Wild Hungarian Plums & The Szilva Lekvar They Never Became

Veszprem, Hungary

Every year, we plan our trip to Hungary based on the seasons. We come in June for eper (strawberries). July for málna (raspberries) and meggy (sour cherries). October for körte (pears) and füge (figs). That we are here for plum season is a happy accident. And there is one plum in particular that has caught my attention  tiny purple plums that clustered on thin, tangeled branches like bunches of grapes.

Of all the stone fruits I adore, plums are my least favorite, thanks in part to growing up in a country where the fruits in most grocery stores have been whittled down to those that ship and sell well. Plums have been so unremarkable in my fruit-loving life that I can recall exactly three memorable plums: The first was one I picked directly from a tree, probably without asking, around the age of six. The tree in question belonged to our neighbors, the Weltes, and though I can't be sure the variety, the simple thought of having fruits grow on trees in your own backyard was transformative. The second, elegant sweet yellow mirabelles that I ate by the handful in St. Tropez two summers running, which are already gone from the trees here in Hungary. The third, the ruby-red fleshed Elephant Heart Plum, first grown in Sonoma County, California, a plum so spectacular that it is protected by the Slow Food Ark of Taste, lest it peril in extinction. 

There are over 2000 varieties of plums in the world, and, so I've read, at least 100 varieties grown in the United States alone. I've seen a handful of noteworthy ones in the biggest farmer's markets in New York and California, but these—these lila (purple) beauties I’ve never seen before. 

I run inside to consult Papa, and dig for his book entitled Fák (trees), the agrarian picture book that doubles as my guidebook to his backyard. I turned to the pages marked szilva. Plums. But when I explain, through András, what I’m looking for, I get a collective shake of heads from all parties.

“You won’t find that plum in a book.” András explains. “It’s a local plum. Wild.”

“So, what is it called?” I ask.

Kökeny Szilva

András smiles. Blueberry Plum, he translates.

It's a good description. Their color is deep purple-blue, with the same white bloom of a blueberry on its bush. 

I gather from the size of them, no bigger than the top digit of my thumb, there are only two things to do with them. Eat them by the handful ripe from the tree, or, turn them into preserves. 

Igen. Lekvar. Mamma says. 

Papa gestures his arms like an airplane. Aha, it is those that  same silva lekvar that didn’t make it back home with me on my most recent trip here in October, almost two years ago, due to the firm no liquids policy of the FAA (thought I maintain that lekvar is not a liquid). 

I feel a jam-making session coming on, and consider racing back to the yard to collect them all. Surely she doesn’t pit them first. I imagine she must cook them down, then pass them through the food mill, leaving all the pits behind. I explain, with gestures.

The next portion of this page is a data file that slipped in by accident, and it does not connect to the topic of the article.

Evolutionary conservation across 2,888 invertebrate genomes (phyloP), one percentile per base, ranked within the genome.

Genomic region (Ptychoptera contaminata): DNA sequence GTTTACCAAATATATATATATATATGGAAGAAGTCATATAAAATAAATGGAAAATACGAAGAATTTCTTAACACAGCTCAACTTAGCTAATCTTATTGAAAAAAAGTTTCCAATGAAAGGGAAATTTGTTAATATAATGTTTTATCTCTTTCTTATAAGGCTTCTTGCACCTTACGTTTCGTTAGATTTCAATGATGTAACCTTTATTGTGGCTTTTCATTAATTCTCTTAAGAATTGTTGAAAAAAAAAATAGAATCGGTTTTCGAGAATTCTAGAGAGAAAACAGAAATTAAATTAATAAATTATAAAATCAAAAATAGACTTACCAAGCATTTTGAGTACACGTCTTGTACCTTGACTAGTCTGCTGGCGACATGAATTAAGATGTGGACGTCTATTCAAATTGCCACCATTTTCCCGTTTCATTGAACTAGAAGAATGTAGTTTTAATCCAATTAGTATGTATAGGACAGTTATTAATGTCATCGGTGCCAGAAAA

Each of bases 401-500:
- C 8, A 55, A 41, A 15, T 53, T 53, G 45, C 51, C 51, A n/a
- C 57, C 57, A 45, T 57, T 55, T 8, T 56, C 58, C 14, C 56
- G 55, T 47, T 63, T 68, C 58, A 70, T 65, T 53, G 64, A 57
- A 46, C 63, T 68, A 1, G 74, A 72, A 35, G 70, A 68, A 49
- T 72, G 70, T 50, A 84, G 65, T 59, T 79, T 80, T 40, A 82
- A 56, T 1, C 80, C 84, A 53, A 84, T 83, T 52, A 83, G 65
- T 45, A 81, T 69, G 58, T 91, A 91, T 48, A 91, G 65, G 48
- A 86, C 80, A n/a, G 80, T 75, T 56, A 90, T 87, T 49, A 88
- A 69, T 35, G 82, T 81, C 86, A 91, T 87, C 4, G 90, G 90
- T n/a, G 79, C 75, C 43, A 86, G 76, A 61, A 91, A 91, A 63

No. She shakes her head and charades herself pitting the tiny plum one by one in her chair in front of the TV. Bless her, she is a better woman than I. 

Suddenly, I’m quite tired, and the idea of pitting a few kilos of pici (tiny) plums seems like the work for another day. Besides, she has already put up several jars, plenty for spreading between our palicinta (pancakes) and over fresh kenyar (bread), and two extras she tucked aside for us to bring home (this time in our checked luggage). 

Of course, I recorded her method for another day, a time when it's my responsibility to keep the family in lekvar. I hope that day is a long ways away. 

If you come across a batch of special plums, here's Mamma's Recipe. This calls for sugar, required for the tart wild plums, but not for any sweet plum variety, which can be cooked down in its own juices until thick and sweet {I recommend the alluring fruit-lovers guide to all things preserves, The Blue Chair Jam Cookbook}. 

Szilva Lekvar

1 kilogram / 2 1/4 pounds tart plums, pitted
600 grams / 3 cups sugar 

makes 5 pint-size jars preserves

  1. Combine plums and sugar in a large heavy-bottomed pot over low heat. Cook until completely broken down, stirring occasionally, about 2 hours. Puree with an immersion blender to desired consistency.
  2. Can according the Ball canning guidelines (here), or pack in pint containers and refrigerate for up to 2 months. 

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Sarah Copeland is a food and lifestyle expert, and the author of Feast: Generous Vegetarian Meals for Any Eater and Every Appetite, and The Newlywed Cookbook. She is the Food Director at Real Simple magazine, and has appeared in numerous national publications including Saveur, Health, Fitness, Shape, Martha Stewart Living and Food & Wine magazines. As a passionate gardener, Sarah's Edible Living philosophy aims to inspire good living through growing, cooking and enjoying delicious, irresistible whole foods. She thrives on homegrown veggies, stinky cheese and chocolate cake. Sarah lives in New York with her husband and their young daughter.